The construction of the Castle Harbour Hotel (completed in 1931) and the related Mid-Ocean Club had resulted in the forced relocation of the inhabitants of Tucker’s Town, with their homes replaced by golf links. The families that had lived there, including the Talbots, were mostly been resettled in Smith’s Parish, near Devil’s Hole and John Smith’s Bay, where Talbot Lane is found today.
The Talbots organized in 1942 and performed a variation of calypso in a smooth melodic style influenced by popular music. They performed and recorded cover versions of calypso classics in addition to many of their own originals. They became a popular attraction in local hotels, but it was an early recording they made in the United States that made them even more popular in their homeland, and heralded fame beyond their shores. Bermuda Buggy Ride brought them wide recognition in the USA, and made them the group tourists most wanted to see.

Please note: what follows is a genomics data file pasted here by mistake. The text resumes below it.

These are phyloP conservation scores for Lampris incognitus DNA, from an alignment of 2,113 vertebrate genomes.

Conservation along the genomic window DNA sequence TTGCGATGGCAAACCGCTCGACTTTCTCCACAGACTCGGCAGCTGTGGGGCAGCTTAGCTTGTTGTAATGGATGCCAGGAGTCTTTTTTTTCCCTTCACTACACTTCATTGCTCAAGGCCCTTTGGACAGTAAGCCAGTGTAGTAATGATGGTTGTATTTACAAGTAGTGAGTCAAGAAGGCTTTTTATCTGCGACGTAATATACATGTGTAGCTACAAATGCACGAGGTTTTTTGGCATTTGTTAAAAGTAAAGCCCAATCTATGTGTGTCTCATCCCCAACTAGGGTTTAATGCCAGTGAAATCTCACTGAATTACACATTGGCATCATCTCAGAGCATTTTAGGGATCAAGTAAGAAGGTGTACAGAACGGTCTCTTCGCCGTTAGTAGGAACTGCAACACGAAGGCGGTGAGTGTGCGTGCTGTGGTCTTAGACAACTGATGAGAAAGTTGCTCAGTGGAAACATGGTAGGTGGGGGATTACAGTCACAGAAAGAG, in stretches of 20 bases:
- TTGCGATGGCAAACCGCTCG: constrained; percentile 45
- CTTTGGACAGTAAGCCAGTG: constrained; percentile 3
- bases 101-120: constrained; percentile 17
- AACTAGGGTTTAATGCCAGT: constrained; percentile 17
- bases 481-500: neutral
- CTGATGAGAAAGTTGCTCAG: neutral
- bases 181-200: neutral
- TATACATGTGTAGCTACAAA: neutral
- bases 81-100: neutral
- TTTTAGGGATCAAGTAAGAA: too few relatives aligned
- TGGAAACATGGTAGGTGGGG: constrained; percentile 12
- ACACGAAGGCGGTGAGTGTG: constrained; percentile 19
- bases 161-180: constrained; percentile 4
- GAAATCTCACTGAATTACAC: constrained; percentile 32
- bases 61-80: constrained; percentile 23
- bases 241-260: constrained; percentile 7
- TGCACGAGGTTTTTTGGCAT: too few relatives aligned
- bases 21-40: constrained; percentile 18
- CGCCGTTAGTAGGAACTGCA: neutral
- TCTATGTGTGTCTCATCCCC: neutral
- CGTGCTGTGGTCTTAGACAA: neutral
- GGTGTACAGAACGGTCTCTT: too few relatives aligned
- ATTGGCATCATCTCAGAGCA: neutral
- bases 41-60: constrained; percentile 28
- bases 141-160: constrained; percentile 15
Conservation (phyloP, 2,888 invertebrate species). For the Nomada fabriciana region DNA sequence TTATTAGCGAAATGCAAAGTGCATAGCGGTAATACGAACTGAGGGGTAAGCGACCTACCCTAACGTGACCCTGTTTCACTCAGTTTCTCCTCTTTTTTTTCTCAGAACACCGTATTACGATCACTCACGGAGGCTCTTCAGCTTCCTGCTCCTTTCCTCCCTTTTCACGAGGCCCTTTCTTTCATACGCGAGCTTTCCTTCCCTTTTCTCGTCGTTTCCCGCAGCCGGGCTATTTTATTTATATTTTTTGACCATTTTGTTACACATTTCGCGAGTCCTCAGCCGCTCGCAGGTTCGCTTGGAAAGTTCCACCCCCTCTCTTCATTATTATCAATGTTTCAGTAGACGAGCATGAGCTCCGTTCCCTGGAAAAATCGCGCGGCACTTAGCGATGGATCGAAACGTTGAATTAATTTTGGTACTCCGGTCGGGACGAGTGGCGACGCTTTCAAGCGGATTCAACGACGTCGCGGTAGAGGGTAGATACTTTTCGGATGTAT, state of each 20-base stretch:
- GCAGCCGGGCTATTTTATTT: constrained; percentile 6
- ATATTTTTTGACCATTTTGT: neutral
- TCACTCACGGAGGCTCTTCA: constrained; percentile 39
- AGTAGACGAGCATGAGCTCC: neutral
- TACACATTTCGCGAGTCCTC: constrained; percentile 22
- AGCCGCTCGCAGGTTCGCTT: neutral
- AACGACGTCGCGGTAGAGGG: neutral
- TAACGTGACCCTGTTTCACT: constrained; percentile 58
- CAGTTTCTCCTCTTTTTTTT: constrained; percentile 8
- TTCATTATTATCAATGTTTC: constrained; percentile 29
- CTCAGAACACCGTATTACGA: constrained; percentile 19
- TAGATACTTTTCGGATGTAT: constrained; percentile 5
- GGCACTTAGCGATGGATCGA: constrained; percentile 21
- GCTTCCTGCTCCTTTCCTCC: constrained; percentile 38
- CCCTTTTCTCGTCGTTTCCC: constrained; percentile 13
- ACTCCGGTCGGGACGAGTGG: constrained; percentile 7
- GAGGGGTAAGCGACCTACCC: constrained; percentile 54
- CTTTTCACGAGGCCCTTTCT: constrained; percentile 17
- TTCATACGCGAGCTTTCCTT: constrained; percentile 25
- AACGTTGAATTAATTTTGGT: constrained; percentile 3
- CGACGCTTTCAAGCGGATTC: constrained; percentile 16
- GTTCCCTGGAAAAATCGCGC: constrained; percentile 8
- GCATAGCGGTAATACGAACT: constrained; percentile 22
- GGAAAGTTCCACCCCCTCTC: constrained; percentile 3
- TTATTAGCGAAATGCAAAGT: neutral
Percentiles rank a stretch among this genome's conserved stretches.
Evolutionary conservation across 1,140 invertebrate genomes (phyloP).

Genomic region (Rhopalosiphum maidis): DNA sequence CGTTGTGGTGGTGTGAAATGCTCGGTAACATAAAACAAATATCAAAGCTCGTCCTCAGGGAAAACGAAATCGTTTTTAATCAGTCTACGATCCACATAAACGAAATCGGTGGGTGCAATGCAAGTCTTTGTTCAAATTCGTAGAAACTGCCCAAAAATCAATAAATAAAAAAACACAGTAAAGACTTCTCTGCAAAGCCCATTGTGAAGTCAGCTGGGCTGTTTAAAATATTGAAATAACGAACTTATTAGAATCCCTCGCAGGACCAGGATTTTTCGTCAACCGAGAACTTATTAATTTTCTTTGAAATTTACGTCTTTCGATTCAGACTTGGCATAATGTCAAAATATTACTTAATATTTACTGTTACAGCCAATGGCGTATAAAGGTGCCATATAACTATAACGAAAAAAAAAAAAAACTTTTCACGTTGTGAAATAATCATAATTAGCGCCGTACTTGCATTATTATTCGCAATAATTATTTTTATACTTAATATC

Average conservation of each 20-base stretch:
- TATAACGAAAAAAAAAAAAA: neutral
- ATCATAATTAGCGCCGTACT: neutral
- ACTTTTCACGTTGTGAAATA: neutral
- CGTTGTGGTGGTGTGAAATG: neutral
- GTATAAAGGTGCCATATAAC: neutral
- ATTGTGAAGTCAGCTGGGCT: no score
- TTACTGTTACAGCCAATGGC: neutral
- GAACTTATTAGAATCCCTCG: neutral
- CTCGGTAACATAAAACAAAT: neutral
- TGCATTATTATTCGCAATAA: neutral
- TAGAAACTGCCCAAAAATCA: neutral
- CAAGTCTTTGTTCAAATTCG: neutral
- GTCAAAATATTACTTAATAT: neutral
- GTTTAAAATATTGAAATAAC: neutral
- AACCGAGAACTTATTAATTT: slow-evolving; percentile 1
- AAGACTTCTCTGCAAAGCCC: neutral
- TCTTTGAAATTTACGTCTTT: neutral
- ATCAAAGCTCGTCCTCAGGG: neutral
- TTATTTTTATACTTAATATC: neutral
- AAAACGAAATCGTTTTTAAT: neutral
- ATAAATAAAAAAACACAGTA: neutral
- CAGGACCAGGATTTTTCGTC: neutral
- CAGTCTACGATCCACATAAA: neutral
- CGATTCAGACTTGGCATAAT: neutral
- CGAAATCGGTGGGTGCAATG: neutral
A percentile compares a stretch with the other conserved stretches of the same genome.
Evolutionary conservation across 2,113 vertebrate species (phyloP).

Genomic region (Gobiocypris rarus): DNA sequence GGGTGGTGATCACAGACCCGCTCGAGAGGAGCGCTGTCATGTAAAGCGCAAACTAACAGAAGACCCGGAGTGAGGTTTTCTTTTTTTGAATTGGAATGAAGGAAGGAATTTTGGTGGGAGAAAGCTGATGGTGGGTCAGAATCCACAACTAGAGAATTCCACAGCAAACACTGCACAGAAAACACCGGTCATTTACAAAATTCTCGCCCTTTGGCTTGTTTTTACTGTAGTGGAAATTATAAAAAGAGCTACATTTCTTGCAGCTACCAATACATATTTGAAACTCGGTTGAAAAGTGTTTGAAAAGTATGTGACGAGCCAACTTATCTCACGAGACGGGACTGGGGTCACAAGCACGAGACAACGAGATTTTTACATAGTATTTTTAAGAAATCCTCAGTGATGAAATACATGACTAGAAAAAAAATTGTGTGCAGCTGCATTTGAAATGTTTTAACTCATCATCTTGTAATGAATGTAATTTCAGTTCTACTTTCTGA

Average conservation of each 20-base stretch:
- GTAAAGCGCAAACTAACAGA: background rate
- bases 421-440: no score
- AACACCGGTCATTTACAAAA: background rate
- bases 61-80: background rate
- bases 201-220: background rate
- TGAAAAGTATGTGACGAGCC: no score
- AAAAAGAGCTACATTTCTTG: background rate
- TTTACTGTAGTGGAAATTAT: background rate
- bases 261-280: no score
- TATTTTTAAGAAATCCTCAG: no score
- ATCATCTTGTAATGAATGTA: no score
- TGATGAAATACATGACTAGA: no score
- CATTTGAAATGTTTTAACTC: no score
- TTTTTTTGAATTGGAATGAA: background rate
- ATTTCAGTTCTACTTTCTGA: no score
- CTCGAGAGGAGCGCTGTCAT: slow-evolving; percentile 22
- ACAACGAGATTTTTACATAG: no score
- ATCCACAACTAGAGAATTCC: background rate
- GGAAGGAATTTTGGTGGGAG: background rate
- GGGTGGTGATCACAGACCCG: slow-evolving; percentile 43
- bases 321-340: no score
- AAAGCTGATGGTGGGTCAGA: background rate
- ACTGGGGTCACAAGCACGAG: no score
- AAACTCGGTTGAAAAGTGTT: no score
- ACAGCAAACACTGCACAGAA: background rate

Their popularity with American tourists resulted in tours of the U.S. starting in the early 1950s. Notable in their instrumentation was Roy Talbot’s home-made upright bass dubbed the “doghouse.” Roy created the instrument out of a large meat-packing crate and a single fishing line. This item was a particular curiosity, and during the Talbots’ tours many of their fellow performers and visiting celebrities would autograph the crate.
The Talbots released 10″ and 12″ vinyl records on the small Audio Fidelity label in the mid-1950s before being signed to ABC Paramount Records in 1957, where they made two LPs that were more accessible in North America.
They were frequent performers on television in the 1950s, appearing on Ed Sullivan’s variety shows and other programs.
Photo: Repeating Islands